Between the first detection of HPAI H5 virus in South America in October 2022 and November 2023, the deaths of 597,832 birds of at least 82 species and 50,785 mammals of at least 10 species have been reported, with the bulk of the reported mortality occurring in Peru and Chile. The highest numbers of reported mortalities in association with the HPAI H5 outbreak include marine mammal species, such as South American sea lions (Otaria byronia) (~32,000) and southern elephant seals (Mirounga leonina) (~17,000), and seabird species, such as cormorants (Phalacrocoracidae) (~262,000), Peruvian boobies (Sula variegata) (~242,000), Peruvian pelicans (Pelecanus thagus) (~62,000), Humboldt penguins (Spheniscus humboldti) (~4,000), various species of gulls (Larus spp.) (~7,000), terns (Larosterna inca, Sterna hirundinacea and Thalasseus spp.) (~3,500) and frigatebirds (Fregata spp.) (~7,000). These numbers undoubtedly represent only a fraction of the total mortality.

    The first incursion of HPAI H5 virus into the Antarctic region was detected in October 2023 in South Georgia (Islas Georgia del Sur), part of the Scotia Arc. At the same time, virus incursion was detected in the Falkland Islands (Islas Malvinas), on the continental shelf of South America. The species found infected or suspected infected with HPAI H5 virus include brown skua (Stercorarius antarcticus), kelp gull (Larus dominicanus), southern fulmar (Fulmarus glacialoides), black-browed albatross (Thalassarche melanophris), grey-headed albatross (Thalassarche chrysostoma) and southern elephant seal, and could be involved in the next stage of spread of HPAI H5 virus in the Antarctic region.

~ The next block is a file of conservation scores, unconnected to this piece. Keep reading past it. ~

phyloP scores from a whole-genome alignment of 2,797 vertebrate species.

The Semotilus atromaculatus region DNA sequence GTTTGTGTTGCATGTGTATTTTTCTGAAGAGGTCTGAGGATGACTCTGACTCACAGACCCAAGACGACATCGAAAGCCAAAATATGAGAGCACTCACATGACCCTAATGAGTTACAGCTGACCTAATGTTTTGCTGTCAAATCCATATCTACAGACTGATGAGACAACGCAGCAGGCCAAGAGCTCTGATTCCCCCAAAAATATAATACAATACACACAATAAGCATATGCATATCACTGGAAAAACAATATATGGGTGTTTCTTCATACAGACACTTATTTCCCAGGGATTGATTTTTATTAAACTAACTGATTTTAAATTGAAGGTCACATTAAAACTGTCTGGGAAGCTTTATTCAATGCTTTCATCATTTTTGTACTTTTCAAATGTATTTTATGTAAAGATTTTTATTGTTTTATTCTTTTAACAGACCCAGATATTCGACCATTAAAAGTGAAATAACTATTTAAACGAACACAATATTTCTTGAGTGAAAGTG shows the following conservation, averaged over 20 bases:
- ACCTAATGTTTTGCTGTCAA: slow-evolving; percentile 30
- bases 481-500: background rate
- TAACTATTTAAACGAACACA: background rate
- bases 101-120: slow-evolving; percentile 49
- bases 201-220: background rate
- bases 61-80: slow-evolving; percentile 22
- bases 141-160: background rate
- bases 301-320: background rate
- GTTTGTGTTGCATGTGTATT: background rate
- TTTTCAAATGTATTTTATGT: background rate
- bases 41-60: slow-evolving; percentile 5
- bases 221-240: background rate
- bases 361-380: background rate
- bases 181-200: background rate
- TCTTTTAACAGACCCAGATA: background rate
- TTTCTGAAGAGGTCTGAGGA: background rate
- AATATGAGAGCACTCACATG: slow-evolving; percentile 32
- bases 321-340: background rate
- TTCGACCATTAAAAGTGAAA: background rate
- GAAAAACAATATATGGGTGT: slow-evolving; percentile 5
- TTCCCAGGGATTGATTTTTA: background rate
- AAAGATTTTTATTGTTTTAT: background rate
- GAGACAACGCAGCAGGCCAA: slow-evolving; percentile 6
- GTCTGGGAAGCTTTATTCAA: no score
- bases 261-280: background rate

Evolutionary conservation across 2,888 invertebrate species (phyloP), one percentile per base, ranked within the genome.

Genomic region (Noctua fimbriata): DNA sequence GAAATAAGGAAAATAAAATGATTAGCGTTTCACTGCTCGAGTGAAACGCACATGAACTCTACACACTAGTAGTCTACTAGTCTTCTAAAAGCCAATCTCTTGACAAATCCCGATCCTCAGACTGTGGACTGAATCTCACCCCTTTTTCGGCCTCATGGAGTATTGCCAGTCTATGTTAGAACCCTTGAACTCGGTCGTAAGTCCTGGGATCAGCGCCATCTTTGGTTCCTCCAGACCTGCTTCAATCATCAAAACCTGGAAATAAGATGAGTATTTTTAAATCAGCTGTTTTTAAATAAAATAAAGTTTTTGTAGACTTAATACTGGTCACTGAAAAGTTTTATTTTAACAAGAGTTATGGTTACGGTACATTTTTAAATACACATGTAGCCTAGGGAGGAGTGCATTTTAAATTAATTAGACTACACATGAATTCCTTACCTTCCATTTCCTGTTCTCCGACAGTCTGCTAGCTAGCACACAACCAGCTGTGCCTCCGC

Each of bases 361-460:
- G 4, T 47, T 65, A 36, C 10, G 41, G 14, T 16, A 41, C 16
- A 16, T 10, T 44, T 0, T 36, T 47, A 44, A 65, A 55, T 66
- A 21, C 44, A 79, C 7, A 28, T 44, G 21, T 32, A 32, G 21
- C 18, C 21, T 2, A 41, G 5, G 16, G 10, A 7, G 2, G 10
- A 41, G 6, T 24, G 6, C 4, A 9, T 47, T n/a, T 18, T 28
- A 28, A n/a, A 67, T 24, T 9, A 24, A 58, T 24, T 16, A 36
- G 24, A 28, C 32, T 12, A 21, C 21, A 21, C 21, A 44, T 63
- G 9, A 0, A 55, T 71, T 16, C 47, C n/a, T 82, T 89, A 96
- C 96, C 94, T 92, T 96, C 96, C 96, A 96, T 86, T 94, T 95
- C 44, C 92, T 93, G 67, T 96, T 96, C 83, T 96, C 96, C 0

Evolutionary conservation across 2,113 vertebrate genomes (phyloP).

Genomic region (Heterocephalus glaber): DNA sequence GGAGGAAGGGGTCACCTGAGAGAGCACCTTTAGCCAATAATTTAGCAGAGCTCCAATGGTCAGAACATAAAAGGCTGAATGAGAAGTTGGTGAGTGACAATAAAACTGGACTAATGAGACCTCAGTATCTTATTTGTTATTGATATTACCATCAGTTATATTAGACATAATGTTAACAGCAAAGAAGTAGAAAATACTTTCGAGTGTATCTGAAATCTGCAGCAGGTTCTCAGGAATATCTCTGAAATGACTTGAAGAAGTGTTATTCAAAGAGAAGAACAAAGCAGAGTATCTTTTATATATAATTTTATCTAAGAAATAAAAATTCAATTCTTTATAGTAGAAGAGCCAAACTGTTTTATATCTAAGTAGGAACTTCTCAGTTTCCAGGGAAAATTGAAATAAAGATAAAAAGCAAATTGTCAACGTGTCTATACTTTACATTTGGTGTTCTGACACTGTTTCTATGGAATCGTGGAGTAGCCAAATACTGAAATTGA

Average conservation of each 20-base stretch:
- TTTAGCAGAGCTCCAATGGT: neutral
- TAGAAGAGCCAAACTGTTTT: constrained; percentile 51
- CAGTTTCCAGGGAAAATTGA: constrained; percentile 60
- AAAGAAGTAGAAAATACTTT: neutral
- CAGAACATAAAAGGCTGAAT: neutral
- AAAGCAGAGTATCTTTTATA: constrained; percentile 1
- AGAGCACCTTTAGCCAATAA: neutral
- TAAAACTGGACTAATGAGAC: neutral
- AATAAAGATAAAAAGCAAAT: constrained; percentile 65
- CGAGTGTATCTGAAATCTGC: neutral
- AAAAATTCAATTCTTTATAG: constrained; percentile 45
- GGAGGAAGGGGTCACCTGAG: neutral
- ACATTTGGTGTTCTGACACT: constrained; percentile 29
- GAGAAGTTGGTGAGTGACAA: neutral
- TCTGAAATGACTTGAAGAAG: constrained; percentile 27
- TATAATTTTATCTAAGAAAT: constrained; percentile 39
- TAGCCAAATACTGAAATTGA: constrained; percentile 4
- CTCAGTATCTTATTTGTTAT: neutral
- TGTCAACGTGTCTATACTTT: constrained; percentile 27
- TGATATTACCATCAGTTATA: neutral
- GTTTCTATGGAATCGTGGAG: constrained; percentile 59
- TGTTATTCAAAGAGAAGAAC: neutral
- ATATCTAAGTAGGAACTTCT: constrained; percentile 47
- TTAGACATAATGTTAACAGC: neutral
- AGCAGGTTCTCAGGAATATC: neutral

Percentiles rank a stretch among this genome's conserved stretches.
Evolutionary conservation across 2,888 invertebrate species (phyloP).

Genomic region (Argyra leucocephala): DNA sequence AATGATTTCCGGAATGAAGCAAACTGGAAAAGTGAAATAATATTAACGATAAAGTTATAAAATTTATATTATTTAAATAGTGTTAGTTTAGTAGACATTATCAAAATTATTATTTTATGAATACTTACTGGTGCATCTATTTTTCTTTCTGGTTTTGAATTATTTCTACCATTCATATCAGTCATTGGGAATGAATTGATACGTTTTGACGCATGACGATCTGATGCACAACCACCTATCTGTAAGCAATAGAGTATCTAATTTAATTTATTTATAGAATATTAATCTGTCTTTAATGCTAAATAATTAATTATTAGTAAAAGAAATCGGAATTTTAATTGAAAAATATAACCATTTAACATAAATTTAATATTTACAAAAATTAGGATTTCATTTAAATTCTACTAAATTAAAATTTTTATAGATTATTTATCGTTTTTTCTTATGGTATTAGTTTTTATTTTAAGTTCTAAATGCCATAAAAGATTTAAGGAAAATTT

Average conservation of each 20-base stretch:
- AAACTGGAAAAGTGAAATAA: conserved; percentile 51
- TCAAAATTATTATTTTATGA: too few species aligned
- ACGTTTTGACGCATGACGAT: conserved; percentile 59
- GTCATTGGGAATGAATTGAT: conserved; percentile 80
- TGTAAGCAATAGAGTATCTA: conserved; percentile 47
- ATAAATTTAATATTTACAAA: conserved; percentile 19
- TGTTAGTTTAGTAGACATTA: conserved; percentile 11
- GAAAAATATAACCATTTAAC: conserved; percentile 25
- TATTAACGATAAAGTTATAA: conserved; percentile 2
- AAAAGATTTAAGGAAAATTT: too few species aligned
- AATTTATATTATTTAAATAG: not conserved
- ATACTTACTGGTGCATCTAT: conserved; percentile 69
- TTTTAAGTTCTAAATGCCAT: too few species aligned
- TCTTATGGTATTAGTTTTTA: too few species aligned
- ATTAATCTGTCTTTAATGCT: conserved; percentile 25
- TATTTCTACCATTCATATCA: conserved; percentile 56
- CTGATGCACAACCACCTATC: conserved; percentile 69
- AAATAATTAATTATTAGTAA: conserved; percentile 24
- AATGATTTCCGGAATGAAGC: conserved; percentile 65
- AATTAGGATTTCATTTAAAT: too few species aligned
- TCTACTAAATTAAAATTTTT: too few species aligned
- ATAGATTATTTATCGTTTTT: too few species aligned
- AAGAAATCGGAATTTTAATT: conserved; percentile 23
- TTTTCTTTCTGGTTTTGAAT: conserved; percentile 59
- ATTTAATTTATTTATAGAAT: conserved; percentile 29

The risk of viral transmission to other islands of the Scotia Arc and the Antarctic Peninsula is considered high, and considered medium to several islands that lie in the southern parts of the Pacific, Atlantic and Indian Oceans. From these locations, HPAI H5 virus is likely to spread further in the Antarctic region; and from there, incursion into Oceania is plausible.

    HPAI H5 virus is likely to spread further among Antarctic wildlife, potentially infecting the 48 species of birds and 26 species of marine mammals which inhabit this region. The negative impact of HPAI H5 on Antarctic wildlife could be immense, because their presence in dense colonies of up to thousands of pinnipeds and hundreds of thousands of birds facilitates virus transmission and may result in high mortality. As has been seen in the northern hemisphere, it is possible that HPAI H5 virus will persist in the Antarctic region in coming years and spread variably among its wildlife populations.

    Although little can be done to stop virus spread, there are a few options for response available. It is important to continue monitoring and surveillance of wildlife populations for HPAI H5 virus incursion and assessing spread and impact of disease, both to provide information for wildlife managers to adapt conservation plans, and to help policymakers mitigate and prevent future HPAI outbreaks. It is also important to take biosafety measures to reduce the risk of human-mediated spread of HPAI H5 virus to new areas, and to reduce the risk of human infection with HPAI H5 virus.